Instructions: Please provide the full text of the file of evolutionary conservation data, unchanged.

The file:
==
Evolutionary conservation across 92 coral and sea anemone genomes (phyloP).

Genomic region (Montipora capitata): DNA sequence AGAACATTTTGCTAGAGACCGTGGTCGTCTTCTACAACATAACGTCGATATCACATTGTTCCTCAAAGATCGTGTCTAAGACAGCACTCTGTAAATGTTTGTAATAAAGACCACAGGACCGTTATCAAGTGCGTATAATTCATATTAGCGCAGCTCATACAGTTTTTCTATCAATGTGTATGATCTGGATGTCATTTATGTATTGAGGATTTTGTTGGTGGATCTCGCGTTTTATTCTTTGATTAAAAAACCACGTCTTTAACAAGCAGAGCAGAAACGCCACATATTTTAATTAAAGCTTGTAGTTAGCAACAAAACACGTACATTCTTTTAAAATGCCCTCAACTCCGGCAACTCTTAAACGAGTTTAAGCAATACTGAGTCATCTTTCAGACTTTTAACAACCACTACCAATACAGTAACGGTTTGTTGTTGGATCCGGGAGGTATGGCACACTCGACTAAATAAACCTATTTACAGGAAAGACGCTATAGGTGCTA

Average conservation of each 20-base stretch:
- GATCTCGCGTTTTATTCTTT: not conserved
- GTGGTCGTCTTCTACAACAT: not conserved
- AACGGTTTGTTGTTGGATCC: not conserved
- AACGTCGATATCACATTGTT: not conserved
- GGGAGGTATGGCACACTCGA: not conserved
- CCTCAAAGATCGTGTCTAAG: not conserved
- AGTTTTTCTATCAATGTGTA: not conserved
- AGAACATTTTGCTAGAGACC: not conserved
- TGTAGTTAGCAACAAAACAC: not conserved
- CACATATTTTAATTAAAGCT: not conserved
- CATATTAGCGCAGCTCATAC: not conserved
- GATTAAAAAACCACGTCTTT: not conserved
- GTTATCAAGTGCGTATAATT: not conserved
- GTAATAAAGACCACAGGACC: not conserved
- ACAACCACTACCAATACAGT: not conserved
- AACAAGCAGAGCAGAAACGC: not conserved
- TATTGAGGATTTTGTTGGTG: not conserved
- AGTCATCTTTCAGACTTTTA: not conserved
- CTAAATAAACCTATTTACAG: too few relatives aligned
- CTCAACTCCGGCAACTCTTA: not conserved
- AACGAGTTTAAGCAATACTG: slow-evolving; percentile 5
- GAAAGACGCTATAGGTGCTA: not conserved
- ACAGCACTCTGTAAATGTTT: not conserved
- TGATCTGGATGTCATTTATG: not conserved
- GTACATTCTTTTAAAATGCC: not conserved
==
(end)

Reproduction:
Evolutionary conservation across 92 coral and sea anemone genomes (phyloP).

Genomic region (Montipora capitata): DNA sequence AGAACATTTTGCTAGAGACCGTGGTCGTCTTCTACAACATAACGTCGATATCACATTGTTCCTCAAAGATCGTGTCTAAGACAGCACTCTGTAAATGTTTGTAATAAAGACCACAGGACCGTTATCAAGTGCGTATAATTCATATTAGCGCAGCTCATACAGTTTTTCTATCAATGTGTATGATCTGGATGTCATTTATGTATTGAGGATTTTGTTGGTGGATCTCGCGTTTTATTCTTTGATTAAAAAACCACGTCTTTAACAAGCAGAGCAGAAACGCCACATATTTTAATTAAAGCTTGTAGTTAGCAACAAAACACGTACATTCTTTTAAAATGCCCTCAACTCCGGCAACTCTTAAACGAGTTTAAGCAATACTGAGTCATCTTTCAGACTTTTAACAACCACTACCAATACAGTAACGGTTTGTTGTTGGATCCGGGAGGTATGGCACACTCGACTAAATAAACCTATTTACAGGAAAGACGCTATAGGTGCTA

Average conservation of each 20-base stretch:
- GATCTCGCGTTTTATTCTTT: not conserved
- GTGGTCGTCTTCTACAACAT: not conserved
- AACGGTTTGTTGTTGGATCC: not conserved
- AACGTCGATATCACATTGTT: not conserved
- GGGAGGTATGGCACACTCGA: not conserved
- CCTCAAAGATCGTGTCTAAG: not conserved
- AGTTTTTCTATCAATGTGTA: not conserved
- AGAACATTTTGCTAGAGACC: not conserved
- TGTAGTTAGCAACAAAACAC: not conserved
- CACATATTTTAATTAAAGCT: not conserved
- CATATTAGCGCAGCTCATAC: not conserved
- GATTAAAAAACCACGTCTTT: not conserved
- GTTATCAAGTGCGTATAATT: not conserved
- GTAATAAAGACCACAGGACC: not conserved
- ACAACCACTACCAATACAGT: not conserved
- AACAAGCAGAGCAGAAACGC: not conserved
- TATTGAGGATTTTGTTGGTG: not conserved
- AGTCATCTTTCAGACTTTTA: not conserved
- CTAAATAAACCTATTTACAG: too few relatives aligned
- CTCAACTCCGGCAACTCTTA: not conserved
- AACGAGTTTAAGCAATACTG: slow-evolving; percentile 5
- GAAAGACGCTATAGGTGCTA: not conserved
- ACAGCACTCTGTAAATGTTT: not conserved
- TGATCTGGATGTCATTTATG: not conserved
- GTACATTCTTTTAAAATGCC: not conserved